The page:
I conclude with a description of the Ideal Agent, thus conceived. A crucial advantage of the Ideal Agent theory is that it connects in a necessary way the "public" nature of beliefs with certain essential elements of moral actions, namely, the attributes of fairness, disinterestedness, and altruism, that recent thinkers have thought essential to rational, and moral, "reasons" for actions. 6 A second important advantage is that the integral connection of belief structures to free actions also provides an explanation of the compelling, or action requiring, nature of moral discourse. The Ideal Agent, or any mature free agent of reasonable knowledge must find moral "reasons," if true, compelling. They are, after all, the basis, in the relevant action context, for the free actions of such a free agent.

Could the Ideal Agent theory, or some variant, truly be a Moral Science? The idea that such a naturalistic theory might be true has some interesting consequences for the domain of ethical discourse. First, the Ideal Agent theory presents a picture of moral facts depending on, and explained by, natural facts of human psychology in relation to the current world context. If moral facts supervene on natural facts in the sense employed by Hare, it is only in the way of this kind of weak supervenience. "Martians" might have an "ethics" hardly recognizable by humans as meriting the term. However, we would probably want to extend the term "ethics" only to those species capable of objective thought. For without this kind of objective thought it's hard to conceive of such a species as conscious, or capable of intentionality in the appropriate sense. And in light of the role of public language in fostering this capability for objective thought, we might hypothesize that any species with an "ethics" could be surmised to be a "social" species in some sense of the term.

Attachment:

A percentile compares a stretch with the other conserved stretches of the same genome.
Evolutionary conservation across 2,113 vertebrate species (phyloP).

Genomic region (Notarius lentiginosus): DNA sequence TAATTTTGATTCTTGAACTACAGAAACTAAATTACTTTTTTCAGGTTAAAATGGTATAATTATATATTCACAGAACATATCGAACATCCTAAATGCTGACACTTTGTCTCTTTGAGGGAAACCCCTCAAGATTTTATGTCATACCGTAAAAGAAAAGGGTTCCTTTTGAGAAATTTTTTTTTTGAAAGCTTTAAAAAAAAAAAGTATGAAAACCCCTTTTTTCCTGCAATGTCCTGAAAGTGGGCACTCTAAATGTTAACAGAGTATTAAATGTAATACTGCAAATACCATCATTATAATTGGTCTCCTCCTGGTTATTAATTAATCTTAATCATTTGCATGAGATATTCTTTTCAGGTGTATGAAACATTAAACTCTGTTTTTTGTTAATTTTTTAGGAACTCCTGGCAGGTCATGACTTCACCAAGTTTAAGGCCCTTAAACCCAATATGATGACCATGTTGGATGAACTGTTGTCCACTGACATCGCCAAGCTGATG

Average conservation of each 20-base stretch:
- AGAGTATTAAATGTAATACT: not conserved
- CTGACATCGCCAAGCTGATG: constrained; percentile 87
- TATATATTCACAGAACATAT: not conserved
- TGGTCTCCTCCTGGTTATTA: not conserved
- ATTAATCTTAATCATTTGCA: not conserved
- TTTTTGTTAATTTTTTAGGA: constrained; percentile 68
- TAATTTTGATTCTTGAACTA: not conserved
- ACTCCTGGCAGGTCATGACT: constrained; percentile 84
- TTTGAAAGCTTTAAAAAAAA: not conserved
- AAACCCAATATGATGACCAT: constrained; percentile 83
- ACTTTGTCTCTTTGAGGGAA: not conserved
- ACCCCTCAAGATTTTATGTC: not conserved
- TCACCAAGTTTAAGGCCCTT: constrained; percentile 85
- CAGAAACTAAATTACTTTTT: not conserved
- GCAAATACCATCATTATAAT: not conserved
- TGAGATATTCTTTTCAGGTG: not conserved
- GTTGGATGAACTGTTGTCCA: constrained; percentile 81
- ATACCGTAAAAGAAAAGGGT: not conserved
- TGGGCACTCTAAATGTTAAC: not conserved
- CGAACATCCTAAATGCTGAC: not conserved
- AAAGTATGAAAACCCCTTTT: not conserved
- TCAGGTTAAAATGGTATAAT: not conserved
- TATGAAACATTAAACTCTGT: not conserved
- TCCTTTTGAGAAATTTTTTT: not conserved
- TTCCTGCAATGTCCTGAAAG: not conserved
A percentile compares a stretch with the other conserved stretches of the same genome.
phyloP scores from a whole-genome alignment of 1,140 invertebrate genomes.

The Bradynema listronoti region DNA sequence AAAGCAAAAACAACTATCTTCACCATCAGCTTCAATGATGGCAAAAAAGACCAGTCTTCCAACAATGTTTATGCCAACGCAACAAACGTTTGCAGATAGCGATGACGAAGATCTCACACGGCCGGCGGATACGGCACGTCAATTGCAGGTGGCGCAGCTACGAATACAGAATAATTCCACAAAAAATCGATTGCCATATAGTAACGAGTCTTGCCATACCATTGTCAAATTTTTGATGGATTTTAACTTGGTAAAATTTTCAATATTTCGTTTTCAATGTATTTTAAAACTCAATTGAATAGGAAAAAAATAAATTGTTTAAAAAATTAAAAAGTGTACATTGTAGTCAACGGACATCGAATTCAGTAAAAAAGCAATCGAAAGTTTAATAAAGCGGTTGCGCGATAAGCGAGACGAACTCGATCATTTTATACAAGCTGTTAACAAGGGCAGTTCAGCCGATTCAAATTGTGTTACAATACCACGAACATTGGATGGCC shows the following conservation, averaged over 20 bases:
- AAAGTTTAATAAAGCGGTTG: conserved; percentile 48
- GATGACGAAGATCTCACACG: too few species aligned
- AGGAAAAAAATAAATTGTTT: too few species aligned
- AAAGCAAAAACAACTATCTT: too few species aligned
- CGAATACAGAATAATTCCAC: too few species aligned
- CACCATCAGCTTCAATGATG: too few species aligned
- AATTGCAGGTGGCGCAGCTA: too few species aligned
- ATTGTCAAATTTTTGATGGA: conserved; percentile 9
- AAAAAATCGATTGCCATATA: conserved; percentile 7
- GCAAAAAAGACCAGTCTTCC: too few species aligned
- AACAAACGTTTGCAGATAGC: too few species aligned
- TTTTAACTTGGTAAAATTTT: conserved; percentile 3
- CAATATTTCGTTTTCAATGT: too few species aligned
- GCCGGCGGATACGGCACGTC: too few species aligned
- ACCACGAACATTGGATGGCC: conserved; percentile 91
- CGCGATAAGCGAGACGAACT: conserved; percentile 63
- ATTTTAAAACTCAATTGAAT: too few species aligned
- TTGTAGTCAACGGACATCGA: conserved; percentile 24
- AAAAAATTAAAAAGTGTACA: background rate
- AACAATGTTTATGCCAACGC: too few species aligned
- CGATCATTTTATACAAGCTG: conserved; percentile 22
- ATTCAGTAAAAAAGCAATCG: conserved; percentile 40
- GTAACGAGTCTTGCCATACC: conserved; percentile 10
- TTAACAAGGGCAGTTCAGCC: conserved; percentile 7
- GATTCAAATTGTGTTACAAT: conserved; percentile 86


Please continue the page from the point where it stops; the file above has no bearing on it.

There are other important limitations of this Ideal Agent theory as an ultimate theory of value. First, even if we assume the scientific dictum that "similar causes have similar effects," we can expect no more than a "quasi-absolutism" with respect to our theory of moral, or right, action. Although there are many reasons for this, the most telling is the point made by Quine on the indeterminacy of translation. Quine's thesis suggests, as a corollary, that even if we could isolate in a laboratory the disembodied beliefs of agents with "similar beliefs" we should not expect to find either identical "internal representations" in the sense of the traditional empiricist theory of "ideas," or, in the picture of beliefs favored by modern functionalists, identical brain states. What people really mean or believe when they "believe the same thing" loses significance when we take that issue beyond the public behaviors that go to make up the rules of grammar and semantics for such statements as "X believes that p." On the other hand, we perhaps ought not exaggerate the potential imperfections in the absolutism that results from the Ideal Agent theory. After all, our knowledge that members of a language community have certain beliefs is entirely bound up in their public behaviors. And, as we have seen, part of the behavior supporting these linguistic norms is morally relevant behavior. If a person in a language community acts in a way that ignores morally relevant contexts, one of our responses will be to question that person's beliefs.

Another final limitation is that an Ideal Observer theory, of which the Ideal Agent theory is a variation, presupposes the cognitive ability of the Observer or Agent to seek and recognize the truth. And in an age of Kuhn, Feyerabend, and Rorty, this ability to "seek the truth" has become much more mysterious than it may have appeared to thinkers early in this century (Carnap, Hempel, and Ernest Nagel come to mind) when perception and logic were all that seemed to be required. It must be admitted by any epistemologist today that the reform and optimization of our structures of belief is shot through and through with issues of "value", albeit of an epistemic variety. We may indeed find, in the Ideal Agent theory a natural science that purports to be an ethical theory. But scientific theories are always "defeasible" in a sense that will remind any moralist familiar with Principia Ethica of Moore's own "open question test." A natural science of ethics will always face the neo-Moorean challenge "is this theory really acceptable as a theory of good?" And, as we have seen, although this is not a question to be answered purely on "moral" grounds, it is still always an intelligible question, as it is with any scientific theory.

Notes:

1 See, for example, Philippa Foot, ed., Theories of Ethics, Oxford, Oxford Univ. Press, 1967, pp. 1-13, and the included article by W. K. Frankena, "The Naturalistic Fallacy," pp. 50-61.

2 See for example, Lawrence Sklar (1993,114-16) on "scientific identificatory definitions", and W. V. Quine (1992, p. 8) on "proxy functions."

3 Roderick Firth, (1952, 317-345) "Ethical Absolutism and the Ideal Observer," Philosophy and Phenomenological Research, XII.

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Topic revision r1.1 - 18 May 2004 - 19:34 GMT - AndreySalnikov?